Spoon

Spoon

The spoon created in this video has a twisted handle and prunts that are covered with gold leaf.

Transcript

The spoon begins with a very small gather of glass on the end of a metal blowpipe.  This will be the bowl of the spoon, and as we’ll see, the bubble becomes double thickness, so the initial bubble must be very thin.  After the bubble is formed, a constriction or neck is made between the bubble and the blowpipe.  Eventually this will allow it to be broken free of the blowpipe.  The bubble is blown a little bigger and a little thinner.  The neck or constriction is refined to its final, very small diameter.  The bubble is held downward while reheating.  The bubble is flattened with two wet wood tools, and one side is cooled.  During the reheat, the side that wasn’t cooled sucks in more when air is withdrawn from the blowpipe.  This is broken free of the blowpipe and kept on hold in an annealing oven, held at about 1000 degrees.  The spoon is decorated with prunts that are covered with gold.  The stem is made.  A large gather of glass is given four dents.  Twisting and pulling creates the handle.  The glass is pulled and twisted to give it its final length and diameter.  A constriction is made near the gathering iron, excess glass is broken free, and the process of decorating the end of the handle is begun.  A tiny amount of glass is added, pressed flat, and a merese is formed.  More glass is added to the tip of the merese, and this will become a suspension loop.  The prunts are added.  A tiny amount of glass freshly gathered from the furnace is added, the excess glass cast free, and the gold-filled prunt tool is pushed onto the glass.  This is a raspberry-shaped prunt.  The top and bottom are pulled to give it the characteristic look that we see.  Two more prunts are added.  The outer half of the stem is resoftened and bent, as we see on the original.  The handle is transferred to the punty, broken free of its gathering iron, and a tiny amount of glass is added to its tip.  This is called a glue bit, and it’s used to pick up the cup of the spoon.  A decorative trail is added to the lower part of the bowl, flattened somewhat, and the final prunts are added.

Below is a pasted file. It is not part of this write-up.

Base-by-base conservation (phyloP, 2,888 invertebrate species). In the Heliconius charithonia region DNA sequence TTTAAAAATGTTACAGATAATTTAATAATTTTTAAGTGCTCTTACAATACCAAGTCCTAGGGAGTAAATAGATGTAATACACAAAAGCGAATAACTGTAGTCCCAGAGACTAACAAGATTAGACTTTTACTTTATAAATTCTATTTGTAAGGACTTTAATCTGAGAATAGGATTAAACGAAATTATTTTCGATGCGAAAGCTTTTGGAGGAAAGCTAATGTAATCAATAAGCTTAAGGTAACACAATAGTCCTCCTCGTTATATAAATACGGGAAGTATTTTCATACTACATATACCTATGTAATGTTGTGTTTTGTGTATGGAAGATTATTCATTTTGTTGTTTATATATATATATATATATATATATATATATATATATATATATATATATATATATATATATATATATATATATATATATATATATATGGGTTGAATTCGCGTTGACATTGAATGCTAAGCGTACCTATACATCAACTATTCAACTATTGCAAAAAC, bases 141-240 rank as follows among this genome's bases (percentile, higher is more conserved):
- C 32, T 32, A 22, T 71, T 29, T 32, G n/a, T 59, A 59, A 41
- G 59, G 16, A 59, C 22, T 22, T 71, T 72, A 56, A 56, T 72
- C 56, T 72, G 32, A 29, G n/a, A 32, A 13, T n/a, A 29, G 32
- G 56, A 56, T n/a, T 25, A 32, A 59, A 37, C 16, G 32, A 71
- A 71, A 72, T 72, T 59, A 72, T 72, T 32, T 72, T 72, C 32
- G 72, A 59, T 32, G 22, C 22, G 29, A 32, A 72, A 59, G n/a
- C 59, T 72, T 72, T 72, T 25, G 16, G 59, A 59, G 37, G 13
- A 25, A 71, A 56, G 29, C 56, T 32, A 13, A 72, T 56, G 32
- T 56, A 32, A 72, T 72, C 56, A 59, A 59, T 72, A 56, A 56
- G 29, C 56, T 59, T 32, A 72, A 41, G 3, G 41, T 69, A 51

object information
Decorative Technique(s):
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Accession Number:
Dimensions:
Overall H: 22.1 cm, W: 4.4 cm
Date:
1600-1699
Place Made:
Italy, Venice
Credit:
Gift of George D. MacBeth

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